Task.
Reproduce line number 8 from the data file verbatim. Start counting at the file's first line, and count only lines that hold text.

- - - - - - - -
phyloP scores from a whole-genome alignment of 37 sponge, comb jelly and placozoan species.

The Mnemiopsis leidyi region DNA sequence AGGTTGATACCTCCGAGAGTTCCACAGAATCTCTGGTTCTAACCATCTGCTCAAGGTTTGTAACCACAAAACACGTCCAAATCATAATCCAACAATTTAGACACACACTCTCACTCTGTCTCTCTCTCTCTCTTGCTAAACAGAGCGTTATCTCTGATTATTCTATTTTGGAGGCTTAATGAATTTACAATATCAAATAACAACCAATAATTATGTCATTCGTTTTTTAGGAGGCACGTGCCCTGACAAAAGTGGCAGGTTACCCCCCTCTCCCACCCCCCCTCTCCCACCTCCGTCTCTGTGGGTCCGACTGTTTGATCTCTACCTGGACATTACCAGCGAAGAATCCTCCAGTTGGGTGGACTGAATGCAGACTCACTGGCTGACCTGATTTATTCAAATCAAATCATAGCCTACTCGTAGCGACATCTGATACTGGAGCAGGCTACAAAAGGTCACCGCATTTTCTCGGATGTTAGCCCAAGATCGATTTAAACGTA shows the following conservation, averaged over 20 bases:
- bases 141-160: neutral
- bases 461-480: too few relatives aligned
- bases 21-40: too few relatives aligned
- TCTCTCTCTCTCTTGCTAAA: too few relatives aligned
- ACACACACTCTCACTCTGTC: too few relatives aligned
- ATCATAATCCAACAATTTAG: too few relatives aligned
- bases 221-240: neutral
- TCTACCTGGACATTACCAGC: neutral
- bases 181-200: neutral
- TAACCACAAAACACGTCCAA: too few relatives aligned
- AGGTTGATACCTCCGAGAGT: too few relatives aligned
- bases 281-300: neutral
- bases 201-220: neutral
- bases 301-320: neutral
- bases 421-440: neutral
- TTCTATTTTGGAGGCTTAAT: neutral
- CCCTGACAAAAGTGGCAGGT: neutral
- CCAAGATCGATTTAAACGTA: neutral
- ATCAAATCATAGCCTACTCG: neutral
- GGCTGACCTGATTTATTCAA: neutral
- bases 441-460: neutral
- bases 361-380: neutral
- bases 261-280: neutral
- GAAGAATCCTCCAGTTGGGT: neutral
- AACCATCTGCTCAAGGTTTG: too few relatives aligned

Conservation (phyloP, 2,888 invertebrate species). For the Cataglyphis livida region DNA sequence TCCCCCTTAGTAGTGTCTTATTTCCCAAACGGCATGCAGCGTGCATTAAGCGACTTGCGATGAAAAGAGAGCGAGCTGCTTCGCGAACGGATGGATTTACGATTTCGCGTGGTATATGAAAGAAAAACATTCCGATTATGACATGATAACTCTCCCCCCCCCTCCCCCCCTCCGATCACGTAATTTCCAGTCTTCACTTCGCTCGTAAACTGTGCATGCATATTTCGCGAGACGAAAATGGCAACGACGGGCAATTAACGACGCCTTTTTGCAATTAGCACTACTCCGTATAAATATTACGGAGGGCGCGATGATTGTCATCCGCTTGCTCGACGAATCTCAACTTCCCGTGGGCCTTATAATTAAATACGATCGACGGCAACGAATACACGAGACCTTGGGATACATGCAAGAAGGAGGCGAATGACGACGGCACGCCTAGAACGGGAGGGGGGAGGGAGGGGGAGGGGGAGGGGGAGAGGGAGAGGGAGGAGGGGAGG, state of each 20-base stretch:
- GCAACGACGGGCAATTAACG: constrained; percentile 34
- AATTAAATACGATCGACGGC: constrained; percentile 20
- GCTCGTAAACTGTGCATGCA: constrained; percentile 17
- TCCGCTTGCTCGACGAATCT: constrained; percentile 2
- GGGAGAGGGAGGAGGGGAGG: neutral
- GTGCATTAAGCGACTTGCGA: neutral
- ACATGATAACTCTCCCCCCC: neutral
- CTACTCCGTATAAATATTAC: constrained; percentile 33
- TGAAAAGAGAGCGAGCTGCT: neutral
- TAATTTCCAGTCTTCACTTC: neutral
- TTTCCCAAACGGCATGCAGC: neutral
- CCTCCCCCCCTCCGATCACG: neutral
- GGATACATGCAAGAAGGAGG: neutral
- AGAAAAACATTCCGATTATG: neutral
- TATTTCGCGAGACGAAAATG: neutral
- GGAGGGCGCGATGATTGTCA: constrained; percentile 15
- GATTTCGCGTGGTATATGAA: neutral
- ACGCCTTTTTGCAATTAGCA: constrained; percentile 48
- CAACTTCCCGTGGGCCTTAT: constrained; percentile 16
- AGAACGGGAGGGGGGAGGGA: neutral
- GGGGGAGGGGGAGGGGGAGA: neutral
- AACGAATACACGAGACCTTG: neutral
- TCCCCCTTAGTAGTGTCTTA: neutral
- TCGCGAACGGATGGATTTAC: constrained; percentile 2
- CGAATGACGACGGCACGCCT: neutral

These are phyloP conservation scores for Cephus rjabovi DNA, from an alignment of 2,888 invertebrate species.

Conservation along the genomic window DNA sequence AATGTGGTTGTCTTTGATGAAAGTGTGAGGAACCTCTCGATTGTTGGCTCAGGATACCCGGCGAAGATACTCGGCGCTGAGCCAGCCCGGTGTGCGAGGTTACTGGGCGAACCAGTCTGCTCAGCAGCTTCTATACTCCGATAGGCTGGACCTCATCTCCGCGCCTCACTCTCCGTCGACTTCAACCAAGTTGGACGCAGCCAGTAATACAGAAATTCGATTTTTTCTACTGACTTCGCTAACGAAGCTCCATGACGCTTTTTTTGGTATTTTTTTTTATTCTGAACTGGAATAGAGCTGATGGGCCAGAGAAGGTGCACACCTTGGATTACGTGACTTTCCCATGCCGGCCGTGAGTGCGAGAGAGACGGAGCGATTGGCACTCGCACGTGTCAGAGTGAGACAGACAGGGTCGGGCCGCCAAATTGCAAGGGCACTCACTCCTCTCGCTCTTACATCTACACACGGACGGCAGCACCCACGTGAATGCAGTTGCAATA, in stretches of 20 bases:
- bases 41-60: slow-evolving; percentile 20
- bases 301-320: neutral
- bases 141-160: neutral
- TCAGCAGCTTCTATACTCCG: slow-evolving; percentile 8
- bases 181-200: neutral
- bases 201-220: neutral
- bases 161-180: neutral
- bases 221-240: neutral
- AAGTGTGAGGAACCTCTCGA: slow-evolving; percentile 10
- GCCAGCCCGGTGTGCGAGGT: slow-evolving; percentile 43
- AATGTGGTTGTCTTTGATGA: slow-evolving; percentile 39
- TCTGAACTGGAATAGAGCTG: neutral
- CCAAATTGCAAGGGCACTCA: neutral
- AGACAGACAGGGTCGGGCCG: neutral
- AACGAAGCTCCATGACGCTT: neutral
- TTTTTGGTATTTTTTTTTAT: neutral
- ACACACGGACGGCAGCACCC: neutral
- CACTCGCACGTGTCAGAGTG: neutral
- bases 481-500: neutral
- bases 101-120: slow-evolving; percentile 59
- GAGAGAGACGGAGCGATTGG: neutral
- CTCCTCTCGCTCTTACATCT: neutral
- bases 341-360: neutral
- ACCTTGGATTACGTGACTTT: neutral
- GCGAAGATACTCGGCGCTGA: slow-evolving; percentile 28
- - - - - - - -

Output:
- ATCATAATCCAACAATTTAG: too few relatives aligned